Pop Culture
Aug 27, 2010, 05:38AM

The Party Is Always Better Outside

No matter what decade it is the hunt for the zeitgeist in New York City always revs up in the fall.

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It’s the weirdest thing, but I’ve noticed that every time I go to a party, art opening or reception, no matter what shenanigans are going on indoors, the real party is actually outside. Only nobodies go to the opening to see what’s opening. All the cool kids already know the people who put the opening together, they’re BFFs with the cats who own the gallery plus the artists or musicians in the show, and they’re on the list at every hot place in the city. So what’s the point of going inside when everybody ends up outside, anyway?

I’ve been to countless openings and parties in New York, some in Williamsburg, some in Soho, and some in Chelsea, and it doesn’t matter how hot or cold it gets outside. A party’s success is decided not by how many people are inside, but by how many people are outside on the streets being silly, rolling around, and taking pictures. I’ve been to so many parties where the real shit went down right outside the club/gallery/building. I remember going to Don Hill’s before those expensive new condos popped up, and everybody would be outside smoking, taking pictures, commenting on everybody’s outfits, or exchanging numbers. And that part was almost as fun if not more fun than being inside and dancing to the music.

Last night, I went to an opening of Soho’s newest art gallery, The Hole, for a show called BOY, by the artist Cody Critcheloe and his band SSION. On the way to the gallery, as soon as I turn the corner of Prince and Greene Sts., still a full block away, I see this gigantic crowd of fashionable people and easily start to boil with anticipation. Some of you drink, smoke weed, do coke, or do whatever for a high. I don’t need any of that. Just give me a huge crowd with fabulous people in it and I’m all set. So I turn to my cousin, who’s rolling with me, and I’m like, See all those people? That’s the place, right there.

So we pull up to the door and everybody’s in trash bags and black clothes and sequins and feathers, and there are tons of models and photographers and I see Rosson Crow and girls in dudes shoes and dudes in chicks shoes plus somebody who I think is Alexander Wang, and then there’s this white dude with some stupid looking brown make up on his face (is he supposed to be in “black face”?) and he’s just rolling around on the sidewalk—for real—going in and out of poses like somebody’s taking his picture, but nobody is so he just looks really awkward, but nowhere near as awkward as the girl in the gigantic trash bag outfit and everybody’s taking her picture. I think she wins best dressed for the night.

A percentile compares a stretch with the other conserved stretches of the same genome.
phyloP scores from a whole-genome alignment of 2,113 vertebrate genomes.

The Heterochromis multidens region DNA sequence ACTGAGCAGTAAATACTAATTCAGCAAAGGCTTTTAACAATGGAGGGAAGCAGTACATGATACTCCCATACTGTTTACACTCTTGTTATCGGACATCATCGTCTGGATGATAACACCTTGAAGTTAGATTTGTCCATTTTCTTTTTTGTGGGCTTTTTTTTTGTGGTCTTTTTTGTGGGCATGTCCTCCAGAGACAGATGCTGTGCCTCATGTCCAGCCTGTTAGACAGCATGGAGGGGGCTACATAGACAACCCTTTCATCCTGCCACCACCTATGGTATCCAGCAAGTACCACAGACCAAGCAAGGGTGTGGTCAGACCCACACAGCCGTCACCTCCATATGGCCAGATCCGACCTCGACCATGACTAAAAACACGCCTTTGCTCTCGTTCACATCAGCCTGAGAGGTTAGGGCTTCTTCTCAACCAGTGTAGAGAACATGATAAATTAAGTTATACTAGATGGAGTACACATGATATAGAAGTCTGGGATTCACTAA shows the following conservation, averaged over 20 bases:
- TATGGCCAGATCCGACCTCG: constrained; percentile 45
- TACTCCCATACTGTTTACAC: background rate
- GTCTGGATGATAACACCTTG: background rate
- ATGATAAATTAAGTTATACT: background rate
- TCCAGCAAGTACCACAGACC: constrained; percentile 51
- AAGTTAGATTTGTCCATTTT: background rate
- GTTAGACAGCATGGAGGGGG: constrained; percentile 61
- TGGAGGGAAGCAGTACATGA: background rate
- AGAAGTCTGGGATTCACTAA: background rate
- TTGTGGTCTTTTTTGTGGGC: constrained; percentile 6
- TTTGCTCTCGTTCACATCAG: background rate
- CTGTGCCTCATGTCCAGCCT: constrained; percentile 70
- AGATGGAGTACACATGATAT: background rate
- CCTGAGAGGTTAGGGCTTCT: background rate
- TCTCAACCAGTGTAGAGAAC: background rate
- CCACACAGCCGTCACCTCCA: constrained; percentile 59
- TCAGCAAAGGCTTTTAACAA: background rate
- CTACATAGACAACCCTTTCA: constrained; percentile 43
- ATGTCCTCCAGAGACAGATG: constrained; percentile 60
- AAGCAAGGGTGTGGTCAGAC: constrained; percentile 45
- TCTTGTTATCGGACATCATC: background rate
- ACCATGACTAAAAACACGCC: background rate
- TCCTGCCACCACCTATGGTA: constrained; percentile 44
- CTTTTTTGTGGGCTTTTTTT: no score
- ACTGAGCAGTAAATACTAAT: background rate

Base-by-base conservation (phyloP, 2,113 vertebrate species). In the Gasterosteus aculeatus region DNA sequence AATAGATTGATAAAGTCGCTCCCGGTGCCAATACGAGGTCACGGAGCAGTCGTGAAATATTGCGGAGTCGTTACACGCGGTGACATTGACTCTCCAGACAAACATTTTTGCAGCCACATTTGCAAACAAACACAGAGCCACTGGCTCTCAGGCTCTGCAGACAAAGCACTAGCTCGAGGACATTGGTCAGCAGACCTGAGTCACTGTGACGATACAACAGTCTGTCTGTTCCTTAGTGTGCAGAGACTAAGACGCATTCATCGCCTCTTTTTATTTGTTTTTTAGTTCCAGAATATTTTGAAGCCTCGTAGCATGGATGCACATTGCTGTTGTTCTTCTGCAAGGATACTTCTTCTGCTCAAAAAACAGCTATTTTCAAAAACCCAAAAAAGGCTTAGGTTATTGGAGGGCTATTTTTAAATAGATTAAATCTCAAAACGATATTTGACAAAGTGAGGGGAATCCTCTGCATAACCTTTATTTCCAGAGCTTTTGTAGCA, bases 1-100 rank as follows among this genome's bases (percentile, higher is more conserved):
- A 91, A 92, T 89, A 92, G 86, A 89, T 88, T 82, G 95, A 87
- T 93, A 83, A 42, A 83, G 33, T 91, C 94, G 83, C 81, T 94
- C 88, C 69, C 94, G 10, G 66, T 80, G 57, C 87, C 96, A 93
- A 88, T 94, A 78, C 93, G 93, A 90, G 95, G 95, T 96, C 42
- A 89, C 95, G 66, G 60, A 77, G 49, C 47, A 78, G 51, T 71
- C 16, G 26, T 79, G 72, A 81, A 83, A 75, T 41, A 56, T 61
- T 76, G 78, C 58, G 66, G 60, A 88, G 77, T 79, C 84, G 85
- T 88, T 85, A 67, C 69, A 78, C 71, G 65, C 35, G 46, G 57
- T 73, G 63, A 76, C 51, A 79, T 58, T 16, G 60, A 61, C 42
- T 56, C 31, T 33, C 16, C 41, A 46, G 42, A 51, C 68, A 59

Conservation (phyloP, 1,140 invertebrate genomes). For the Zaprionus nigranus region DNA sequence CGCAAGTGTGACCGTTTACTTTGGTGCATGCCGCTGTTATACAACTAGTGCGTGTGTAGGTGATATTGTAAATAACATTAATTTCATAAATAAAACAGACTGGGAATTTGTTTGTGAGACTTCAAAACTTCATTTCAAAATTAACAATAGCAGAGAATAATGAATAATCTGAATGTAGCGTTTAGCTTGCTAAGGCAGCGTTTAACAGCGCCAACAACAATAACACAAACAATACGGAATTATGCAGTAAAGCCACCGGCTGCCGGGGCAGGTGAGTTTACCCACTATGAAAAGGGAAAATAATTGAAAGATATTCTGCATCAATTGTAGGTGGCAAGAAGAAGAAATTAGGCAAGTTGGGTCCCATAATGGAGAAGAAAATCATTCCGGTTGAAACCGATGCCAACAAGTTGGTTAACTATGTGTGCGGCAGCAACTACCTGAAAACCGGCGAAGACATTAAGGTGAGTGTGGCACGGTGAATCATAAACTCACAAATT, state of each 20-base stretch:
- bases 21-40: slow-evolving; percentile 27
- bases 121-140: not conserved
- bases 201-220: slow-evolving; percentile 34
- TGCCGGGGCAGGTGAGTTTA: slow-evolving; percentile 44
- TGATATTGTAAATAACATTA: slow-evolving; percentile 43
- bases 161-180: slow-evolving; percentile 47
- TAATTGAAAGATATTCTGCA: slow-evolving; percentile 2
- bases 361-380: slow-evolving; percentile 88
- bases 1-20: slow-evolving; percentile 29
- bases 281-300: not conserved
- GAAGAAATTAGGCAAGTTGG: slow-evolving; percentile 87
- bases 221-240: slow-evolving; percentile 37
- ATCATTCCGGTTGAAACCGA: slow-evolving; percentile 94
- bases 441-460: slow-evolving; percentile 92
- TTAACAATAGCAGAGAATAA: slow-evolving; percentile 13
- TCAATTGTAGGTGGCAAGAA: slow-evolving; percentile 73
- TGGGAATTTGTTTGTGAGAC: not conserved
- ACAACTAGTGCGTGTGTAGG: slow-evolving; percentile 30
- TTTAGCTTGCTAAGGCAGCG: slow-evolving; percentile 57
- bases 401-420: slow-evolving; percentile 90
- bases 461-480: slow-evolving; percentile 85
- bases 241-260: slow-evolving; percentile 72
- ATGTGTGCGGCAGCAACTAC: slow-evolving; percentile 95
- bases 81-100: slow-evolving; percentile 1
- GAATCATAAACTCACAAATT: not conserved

Right now, there’s a definite pulse in the air, the pulse of trends, of the next big thing, of the downtown spirit. I like to think of that “downtown spirit” as the pizzazz, the zeitgeist of whatever the art crowd is doing at the moment. And that’s why style bloggers, features editors and photographers alike know to come to events like these because this is where they can take the pulse of culture. As someone who is interested in self-presentation, from an historical and conceptual point of view, opening receptions never cease to amaze me because they represent such a cross section of identities—gay, straight, bi, queer, all, black, white, mixed race. I’ve been to openings where there were drag queens, drag kings, rock stars, celebrities, models, socialites, club kids, old rich people and hipsters all in the same room, and the energy was contagious. You just felt that much more fabulous for being in the room.

Many artists and thinkers have tried to capture or describe the downtown zeitgeist, but I think the best description is what Elizabeth Currid calls the “Warhol Economy,” which is basically the idea that in New York, art openings, parties are actually networking opportunities. Parties in the fashion/art/music industries aren’t just parties—they’re chances to advance your career. And you know what? It’s so true. When I was at the V magazine party for Iman, one of the other fabulous black dudes I talked to was like, Girl, you better work this room. Everybody is in here right now. When will you get the chance to be around these people again?

So I guess that means in New York, downtown parties are really interviews dressed in sequins and harem pants.


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